Investors had bit more of a spring in their step yesterday, thanks to optimistic talk about coronavirus vaccines, another positive session on Wall Street and high hopes about the upcoming United States Federal Reserve policy meeting.
While hardly a day of exuberance, the Straits Times Index (STI) did manage to add 19.32 points, or 0.78 per cent, to end at 2,505.15, close to its intra-day high of 2,508.16.
Gainers outpaced losers 254 to 157 on trade of 1.48 billion shares worth $1.14 billion.
The best performing index component by a long way was Sembcorp Industries, which has been steadily edging higher over the past few days after separating itself from its offshore and marine unit.
The shares broke into a full gallop yesterday, shooting up 8.9 per cent to $1.34.
Other STI stocks had a good day as well, including the Jardine stable, as well as analyst favourites Wilmar International and ComfortDelgro, which was given a helping hand by reports that the Land Transport Authority has extended rental relief for taxi and private hire car drivers until March next year.
The transport giant advanced 2.68 per cent to $1.53, while Wilmar rose 3.12 per cent to $4.30.
At the other end of the spectrum, the three local lenders - DBS Bank, OCBC Bank and UOB - ended the day weaker. UOB was the biggest loser of all the STI component stocks, falling 0.62 per cent to $19.30.
Among the smaller-cap stocks, Shinvest Holding (formerly known as Eastgate Technology) rocketed 21.38 per cent to $3.35.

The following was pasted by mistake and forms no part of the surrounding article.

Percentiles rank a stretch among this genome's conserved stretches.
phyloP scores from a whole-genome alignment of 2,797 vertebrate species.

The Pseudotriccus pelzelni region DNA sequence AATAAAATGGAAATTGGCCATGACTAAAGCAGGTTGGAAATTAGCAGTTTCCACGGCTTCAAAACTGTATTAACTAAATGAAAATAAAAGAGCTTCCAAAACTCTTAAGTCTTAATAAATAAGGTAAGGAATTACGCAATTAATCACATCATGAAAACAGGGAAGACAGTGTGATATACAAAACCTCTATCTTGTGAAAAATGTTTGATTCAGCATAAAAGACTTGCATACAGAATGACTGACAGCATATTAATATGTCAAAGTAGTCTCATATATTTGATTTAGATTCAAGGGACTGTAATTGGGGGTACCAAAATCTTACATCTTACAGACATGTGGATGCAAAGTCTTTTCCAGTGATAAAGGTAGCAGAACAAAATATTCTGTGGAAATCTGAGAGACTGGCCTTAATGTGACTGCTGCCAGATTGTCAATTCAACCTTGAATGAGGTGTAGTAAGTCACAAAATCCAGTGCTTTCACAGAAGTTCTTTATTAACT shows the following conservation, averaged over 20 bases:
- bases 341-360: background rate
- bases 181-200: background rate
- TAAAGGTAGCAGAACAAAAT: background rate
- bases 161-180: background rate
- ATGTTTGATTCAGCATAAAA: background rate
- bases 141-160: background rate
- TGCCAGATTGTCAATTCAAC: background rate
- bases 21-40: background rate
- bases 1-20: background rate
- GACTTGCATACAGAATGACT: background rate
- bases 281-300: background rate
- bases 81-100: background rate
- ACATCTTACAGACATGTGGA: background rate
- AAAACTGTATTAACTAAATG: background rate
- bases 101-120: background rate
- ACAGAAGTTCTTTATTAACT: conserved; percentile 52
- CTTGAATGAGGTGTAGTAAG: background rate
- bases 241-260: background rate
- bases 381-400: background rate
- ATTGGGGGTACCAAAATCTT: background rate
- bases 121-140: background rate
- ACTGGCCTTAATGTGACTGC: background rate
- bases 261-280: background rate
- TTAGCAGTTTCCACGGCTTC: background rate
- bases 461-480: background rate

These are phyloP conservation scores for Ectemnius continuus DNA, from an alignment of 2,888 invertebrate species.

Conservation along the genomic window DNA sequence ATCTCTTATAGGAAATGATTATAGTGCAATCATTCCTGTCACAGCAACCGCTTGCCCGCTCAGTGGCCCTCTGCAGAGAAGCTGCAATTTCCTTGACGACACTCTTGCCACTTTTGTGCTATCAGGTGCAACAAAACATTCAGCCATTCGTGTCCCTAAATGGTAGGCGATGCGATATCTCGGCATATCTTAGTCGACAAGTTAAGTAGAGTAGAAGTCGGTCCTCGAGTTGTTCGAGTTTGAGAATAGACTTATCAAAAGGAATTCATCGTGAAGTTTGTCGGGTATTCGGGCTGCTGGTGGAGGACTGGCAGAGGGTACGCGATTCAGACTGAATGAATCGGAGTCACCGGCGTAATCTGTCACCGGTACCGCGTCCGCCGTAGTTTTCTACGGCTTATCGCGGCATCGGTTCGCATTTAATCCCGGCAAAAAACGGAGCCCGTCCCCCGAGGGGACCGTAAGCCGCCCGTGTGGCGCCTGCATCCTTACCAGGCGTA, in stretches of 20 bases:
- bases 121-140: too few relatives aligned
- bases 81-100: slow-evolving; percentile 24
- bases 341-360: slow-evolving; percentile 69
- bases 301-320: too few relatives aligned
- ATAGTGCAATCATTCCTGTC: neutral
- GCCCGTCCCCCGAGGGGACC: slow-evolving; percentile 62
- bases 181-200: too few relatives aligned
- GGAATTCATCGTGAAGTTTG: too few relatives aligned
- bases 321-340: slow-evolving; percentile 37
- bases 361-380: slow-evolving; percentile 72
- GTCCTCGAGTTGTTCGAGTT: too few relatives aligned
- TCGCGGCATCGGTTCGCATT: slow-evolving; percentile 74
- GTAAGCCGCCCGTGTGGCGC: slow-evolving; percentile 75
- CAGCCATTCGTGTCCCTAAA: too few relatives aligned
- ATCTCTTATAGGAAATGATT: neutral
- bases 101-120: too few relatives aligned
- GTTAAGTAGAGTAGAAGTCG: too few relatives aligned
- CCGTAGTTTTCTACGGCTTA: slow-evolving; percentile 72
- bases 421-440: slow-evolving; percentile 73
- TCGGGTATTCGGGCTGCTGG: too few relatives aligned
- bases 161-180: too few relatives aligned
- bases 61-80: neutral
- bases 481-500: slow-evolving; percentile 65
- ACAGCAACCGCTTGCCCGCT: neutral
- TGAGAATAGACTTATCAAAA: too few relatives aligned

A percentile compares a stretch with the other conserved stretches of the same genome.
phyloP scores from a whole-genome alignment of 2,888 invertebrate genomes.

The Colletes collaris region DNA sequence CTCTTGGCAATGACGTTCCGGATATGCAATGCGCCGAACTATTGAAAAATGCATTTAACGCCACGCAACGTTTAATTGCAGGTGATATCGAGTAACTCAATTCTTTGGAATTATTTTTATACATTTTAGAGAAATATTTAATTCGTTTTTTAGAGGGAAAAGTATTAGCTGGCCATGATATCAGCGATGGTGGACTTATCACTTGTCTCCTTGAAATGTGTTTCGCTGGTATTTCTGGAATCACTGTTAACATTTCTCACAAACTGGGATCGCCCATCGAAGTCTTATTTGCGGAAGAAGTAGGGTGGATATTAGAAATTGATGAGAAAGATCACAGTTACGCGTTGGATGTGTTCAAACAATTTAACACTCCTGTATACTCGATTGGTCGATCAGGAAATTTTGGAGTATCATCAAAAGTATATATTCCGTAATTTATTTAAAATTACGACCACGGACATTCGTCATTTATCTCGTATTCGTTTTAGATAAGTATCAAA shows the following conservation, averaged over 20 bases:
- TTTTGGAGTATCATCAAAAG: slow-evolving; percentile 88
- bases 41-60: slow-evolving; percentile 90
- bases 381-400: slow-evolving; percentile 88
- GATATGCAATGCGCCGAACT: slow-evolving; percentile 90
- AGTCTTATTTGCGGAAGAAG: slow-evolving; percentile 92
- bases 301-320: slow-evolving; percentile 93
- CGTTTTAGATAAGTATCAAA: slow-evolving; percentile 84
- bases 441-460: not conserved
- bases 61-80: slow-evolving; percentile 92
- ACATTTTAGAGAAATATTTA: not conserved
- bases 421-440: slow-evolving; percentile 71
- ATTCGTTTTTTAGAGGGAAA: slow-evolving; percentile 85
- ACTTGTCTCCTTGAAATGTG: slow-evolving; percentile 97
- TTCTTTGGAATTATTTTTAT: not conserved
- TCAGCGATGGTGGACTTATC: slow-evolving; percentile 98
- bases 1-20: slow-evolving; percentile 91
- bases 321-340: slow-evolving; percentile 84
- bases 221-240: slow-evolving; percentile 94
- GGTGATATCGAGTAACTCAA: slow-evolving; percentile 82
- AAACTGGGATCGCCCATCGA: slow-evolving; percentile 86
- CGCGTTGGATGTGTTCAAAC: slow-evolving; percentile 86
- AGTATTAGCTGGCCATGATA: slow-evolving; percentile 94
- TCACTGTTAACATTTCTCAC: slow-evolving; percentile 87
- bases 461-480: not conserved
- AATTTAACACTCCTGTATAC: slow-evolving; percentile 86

This came after the company made a further announcement related to its proposed disposal of its 6 per cent stake in Espressif Systems (Shanghai), a company listed in China with a market capitalisation of 13.4 billion yuan (S$2.7 billion). Shinvest's own market capitalisation is about $100 million.
On the coronavirus front, President Donald Trump said the US might have a vaccine ready in four weeks. Pharmaceutical giant Pfizer is reportedly seeing promising results in testing.
Separately, a Chinese scientist was quoted as saying that China may have vaccines ready for public use as early as November.
Elsewhere, Hong Kong stocks dipped, following three days of gains while Seoul's Kospi ended four days of gains, with traders treading carefully ahead of the US Fed meeting.
Strong support across all sectors lifted Australian shares by 1 per cent - the most in a week - on the back of a buoyant Wall Street and better-than-expected economic numbers in the US and China.